Cheryl Selby, Mayor of Olympia, WA, USA, listens as Juliet Oluoch Aluoch from African Youths Initiative on Climate Change explains that young people want a place at the table during the decision-making process.

Other speakers discussed “youthwashing,” or using young people in a performative way. “We are tokenized to say what people want to hear,” said Juliet Oluoch Aluoch of the African Youths Initiative on Climate Change. “What we are asking is for governments to give us a place in the decision-making process. We want our voice to be there from the start in the planning process, to the end and implementation of projects.” 

Some cities are doing just that. Cheryl Selby, Mayor of Olympia, WA, USA, described working with youth activists who gave the city – which prided itself on climate action – a C-. As a result of their collaboration, the city passed a Climate Inheritance Resolution, committed to net zero emissions by 2040, and hired its first climate program manager. 

Sfântu-Gheorghe, Romania, centers public policy on youth. “We do not make decisions about young people without asking their needs first,” said Vice Mayor Fruzsina Vargha. The city has a youth participation budget that allocates money to projects proposed by young activists. In 2021 they opened Romania’s first youth office, and a youth parliament will meet in 2022.

World Congress host Malmö shows the way

Katrin Stjernfeldt Jammeh, Mayor of Malmö, explains how Malmö transformed from an old industrial city to a sustainability powerhouse, in part by adopting the United Nations Sustainable Development Goals.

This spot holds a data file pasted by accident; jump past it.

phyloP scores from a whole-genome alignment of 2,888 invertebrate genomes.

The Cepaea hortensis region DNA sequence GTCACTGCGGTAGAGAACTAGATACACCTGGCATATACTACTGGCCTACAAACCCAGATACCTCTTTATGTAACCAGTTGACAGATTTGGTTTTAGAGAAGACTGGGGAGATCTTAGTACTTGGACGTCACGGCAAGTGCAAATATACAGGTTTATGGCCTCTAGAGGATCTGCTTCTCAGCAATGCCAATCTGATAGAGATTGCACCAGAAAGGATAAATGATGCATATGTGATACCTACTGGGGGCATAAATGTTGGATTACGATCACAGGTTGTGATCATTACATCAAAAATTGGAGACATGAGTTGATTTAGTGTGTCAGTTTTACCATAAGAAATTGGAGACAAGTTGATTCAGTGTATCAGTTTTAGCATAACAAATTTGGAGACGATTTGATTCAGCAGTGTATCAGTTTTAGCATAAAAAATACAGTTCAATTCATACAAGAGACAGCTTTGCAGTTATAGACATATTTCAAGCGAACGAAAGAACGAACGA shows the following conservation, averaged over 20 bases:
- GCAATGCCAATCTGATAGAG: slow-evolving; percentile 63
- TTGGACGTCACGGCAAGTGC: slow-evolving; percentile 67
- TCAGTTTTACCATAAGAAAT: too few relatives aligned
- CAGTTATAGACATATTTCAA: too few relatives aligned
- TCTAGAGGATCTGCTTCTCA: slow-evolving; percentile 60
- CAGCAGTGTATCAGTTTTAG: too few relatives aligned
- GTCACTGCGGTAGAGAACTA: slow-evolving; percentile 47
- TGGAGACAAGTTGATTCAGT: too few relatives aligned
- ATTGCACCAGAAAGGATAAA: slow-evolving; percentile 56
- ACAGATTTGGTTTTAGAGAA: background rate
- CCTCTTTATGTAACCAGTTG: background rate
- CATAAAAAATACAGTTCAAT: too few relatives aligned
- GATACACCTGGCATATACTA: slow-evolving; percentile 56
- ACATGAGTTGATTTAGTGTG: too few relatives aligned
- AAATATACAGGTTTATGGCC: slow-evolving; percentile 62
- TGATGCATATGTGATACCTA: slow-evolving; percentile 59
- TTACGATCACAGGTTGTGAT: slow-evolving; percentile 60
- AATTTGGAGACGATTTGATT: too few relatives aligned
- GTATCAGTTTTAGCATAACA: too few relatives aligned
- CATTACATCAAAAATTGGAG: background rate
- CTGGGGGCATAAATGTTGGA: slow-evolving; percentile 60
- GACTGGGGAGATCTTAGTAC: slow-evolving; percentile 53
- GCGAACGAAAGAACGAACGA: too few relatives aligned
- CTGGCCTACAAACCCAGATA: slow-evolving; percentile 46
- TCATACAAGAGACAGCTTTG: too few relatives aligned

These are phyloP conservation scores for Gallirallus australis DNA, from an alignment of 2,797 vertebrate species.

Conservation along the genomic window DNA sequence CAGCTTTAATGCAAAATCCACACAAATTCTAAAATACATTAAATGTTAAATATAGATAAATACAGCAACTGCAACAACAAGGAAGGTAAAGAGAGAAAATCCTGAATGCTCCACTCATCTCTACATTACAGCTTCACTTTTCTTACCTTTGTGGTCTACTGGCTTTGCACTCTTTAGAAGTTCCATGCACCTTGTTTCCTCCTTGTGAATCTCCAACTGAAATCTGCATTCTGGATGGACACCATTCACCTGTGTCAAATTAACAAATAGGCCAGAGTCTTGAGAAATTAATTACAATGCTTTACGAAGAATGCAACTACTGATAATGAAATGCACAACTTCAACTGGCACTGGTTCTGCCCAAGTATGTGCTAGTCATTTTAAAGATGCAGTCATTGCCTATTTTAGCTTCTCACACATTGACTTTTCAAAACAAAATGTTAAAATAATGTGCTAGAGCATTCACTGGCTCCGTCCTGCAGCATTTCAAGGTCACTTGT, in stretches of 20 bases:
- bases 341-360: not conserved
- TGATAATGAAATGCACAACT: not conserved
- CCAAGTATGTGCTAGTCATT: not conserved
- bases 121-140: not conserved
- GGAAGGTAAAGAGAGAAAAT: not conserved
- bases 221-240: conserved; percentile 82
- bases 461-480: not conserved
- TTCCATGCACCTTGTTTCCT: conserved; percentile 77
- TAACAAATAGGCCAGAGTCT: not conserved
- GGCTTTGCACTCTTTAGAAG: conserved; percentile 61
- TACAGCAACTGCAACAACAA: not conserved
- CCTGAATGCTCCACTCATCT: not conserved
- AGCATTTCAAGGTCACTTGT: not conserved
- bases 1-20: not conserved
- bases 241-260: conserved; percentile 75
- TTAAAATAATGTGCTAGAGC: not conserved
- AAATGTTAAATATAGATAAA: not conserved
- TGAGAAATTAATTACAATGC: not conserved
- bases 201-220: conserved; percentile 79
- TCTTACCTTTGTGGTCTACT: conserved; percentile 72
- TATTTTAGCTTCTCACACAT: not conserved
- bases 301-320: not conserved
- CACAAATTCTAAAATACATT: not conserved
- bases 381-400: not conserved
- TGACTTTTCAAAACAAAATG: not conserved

One way Malmö, Sweden, bakes in equity is by localizing the United Nations Sustainable Development Goals. “When the UN launched the SDGs, we decided immediately to incorporate them in everything we do,” said Mayor Katrin Stjernfeldt Jammeh. “We saw strong development when we worked with green sustainability, and we saw that we need to make sure our success includes all our residents. So we launched the Commission for a Socially Sustainable Malmö, and we’ve been working to have all perspectives in focus for all our departments, in partnerships with all actors in Malmö. To work from a holistic perspective is important.”

Housing is another area in which Malmö unites social and environmental policy. MKB, the nonprofit housing company owned by Malmö, offers three programs to benefit its residents: tree planting to bring people together, bike school to provide independence by teaching people how to ride, and homework help to provide tutoring and job opportunities for youth in their facilities.

Innovative programs like these are why ICLEI chose Malmö as the location for the 2022 World Congress, where we launched the Malmö Commitment on Inclusive and Equitable Communities, empowering local and regional governments to prioritize all people and social equity at the core of local sustainable development. Find out more about how your city or local government can adopt or support the Malmö Commitment here